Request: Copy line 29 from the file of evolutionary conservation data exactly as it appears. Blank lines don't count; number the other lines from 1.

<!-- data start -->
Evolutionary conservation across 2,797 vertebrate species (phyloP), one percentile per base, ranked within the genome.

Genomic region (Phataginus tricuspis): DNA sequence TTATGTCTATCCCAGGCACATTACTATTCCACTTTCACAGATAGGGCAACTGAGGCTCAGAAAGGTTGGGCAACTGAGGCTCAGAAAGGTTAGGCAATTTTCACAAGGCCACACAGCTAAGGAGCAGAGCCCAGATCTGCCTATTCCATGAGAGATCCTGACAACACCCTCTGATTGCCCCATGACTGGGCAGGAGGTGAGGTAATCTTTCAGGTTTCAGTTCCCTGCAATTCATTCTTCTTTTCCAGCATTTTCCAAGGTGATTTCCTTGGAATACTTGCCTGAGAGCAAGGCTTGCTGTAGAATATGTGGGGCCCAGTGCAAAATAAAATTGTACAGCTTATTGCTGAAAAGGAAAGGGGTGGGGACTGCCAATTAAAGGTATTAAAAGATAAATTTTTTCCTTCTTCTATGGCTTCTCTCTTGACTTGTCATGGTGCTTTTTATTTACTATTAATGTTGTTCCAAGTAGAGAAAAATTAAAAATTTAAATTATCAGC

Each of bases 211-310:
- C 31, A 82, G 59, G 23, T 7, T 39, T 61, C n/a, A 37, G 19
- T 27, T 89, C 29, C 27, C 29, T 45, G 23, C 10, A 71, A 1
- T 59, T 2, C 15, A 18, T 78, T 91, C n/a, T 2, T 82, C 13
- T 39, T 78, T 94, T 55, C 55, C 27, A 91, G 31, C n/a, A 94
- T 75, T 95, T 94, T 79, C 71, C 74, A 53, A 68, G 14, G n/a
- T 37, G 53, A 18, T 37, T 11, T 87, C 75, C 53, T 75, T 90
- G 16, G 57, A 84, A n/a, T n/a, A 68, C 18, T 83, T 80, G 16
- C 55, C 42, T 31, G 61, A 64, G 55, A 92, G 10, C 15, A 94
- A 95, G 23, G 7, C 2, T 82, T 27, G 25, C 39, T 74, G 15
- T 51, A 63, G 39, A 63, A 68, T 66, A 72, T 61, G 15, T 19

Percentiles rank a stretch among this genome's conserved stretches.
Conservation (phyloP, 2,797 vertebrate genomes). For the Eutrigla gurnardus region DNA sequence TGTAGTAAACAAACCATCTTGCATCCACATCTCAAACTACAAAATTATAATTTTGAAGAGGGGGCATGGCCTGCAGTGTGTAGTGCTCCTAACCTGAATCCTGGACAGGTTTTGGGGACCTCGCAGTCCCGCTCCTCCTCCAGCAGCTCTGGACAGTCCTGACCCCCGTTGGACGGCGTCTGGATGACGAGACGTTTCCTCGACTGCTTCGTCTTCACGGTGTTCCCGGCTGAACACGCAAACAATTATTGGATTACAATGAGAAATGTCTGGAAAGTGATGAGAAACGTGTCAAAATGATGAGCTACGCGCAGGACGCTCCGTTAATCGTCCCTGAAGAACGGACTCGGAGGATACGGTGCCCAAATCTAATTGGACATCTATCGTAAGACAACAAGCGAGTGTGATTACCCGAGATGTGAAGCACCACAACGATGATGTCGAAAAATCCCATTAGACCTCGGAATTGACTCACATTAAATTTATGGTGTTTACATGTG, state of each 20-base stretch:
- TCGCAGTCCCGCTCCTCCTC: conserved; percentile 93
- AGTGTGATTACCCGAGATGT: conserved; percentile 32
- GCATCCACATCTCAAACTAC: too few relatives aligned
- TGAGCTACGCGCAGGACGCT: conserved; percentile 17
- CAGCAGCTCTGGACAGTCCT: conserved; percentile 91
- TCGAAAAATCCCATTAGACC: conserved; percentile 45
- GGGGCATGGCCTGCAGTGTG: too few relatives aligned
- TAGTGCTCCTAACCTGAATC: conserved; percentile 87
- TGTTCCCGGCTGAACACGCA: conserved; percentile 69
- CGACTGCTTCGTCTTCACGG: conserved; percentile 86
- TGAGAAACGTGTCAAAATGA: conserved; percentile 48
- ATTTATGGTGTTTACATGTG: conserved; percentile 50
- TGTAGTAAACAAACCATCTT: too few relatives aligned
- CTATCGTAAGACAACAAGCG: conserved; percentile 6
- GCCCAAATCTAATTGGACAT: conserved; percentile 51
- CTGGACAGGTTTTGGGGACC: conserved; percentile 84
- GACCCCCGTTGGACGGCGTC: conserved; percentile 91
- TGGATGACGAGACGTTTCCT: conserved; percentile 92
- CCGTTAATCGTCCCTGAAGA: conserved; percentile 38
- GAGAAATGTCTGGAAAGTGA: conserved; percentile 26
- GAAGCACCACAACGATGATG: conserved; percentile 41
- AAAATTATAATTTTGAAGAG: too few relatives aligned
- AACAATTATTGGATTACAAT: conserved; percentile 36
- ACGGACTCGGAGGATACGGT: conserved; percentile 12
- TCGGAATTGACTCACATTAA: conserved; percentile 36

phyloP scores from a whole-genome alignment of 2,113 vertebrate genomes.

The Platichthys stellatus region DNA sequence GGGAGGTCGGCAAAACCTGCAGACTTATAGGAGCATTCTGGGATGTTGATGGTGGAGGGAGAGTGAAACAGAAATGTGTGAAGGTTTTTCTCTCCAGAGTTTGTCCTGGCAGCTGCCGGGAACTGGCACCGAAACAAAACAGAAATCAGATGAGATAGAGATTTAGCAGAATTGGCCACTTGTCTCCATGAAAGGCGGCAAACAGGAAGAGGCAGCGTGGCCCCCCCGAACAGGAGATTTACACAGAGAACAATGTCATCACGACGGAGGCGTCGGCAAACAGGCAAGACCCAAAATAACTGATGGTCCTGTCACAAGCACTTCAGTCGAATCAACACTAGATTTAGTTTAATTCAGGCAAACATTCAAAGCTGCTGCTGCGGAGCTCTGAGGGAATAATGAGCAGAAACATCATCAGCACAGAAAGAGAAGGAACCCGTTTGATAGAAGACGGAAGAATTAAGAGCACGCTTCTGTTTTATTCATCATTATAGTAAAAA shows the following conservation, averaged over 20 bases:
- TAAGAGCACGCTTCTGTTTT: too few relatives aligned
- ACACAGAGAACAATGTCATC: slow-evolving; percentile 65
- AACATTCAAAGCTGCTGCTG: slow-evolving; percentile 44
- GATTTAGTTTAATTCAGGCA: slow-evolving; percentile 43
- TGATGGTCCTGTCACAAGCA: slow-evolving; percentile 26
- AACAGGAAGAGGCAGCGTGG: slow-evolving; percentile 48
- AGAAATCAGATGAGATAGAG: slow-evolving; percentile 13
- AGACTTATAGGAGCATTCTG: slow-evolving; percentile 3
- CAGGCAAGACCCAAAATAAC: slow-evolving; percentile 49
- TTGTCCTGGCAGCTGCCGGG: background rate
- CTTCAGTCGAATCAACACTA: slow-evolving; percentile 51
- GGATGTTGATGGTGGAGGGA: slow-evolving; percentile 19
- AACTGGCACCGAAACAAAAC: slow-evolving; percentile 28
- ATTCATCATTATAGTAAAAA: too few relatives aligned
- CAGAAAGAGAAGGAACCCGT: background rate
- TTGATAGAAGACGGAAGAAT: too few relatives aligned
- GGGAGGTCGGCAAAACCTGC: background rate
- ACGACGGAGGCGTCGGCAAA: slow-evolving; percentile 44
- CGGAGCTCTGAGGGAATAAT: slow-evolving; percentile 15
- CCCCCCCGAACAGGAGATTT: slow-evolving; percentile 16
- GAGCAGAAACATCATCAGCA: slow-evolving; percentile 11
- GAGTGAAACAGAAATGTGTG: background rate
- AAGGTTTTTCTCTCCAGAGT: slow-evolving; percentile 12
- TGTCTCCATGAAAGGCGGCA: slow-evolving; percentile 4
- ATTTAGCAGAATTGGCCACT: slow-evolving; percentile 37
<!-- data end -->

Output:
- CTATCGTAAGACAACAAGCG: conserved; percentile 6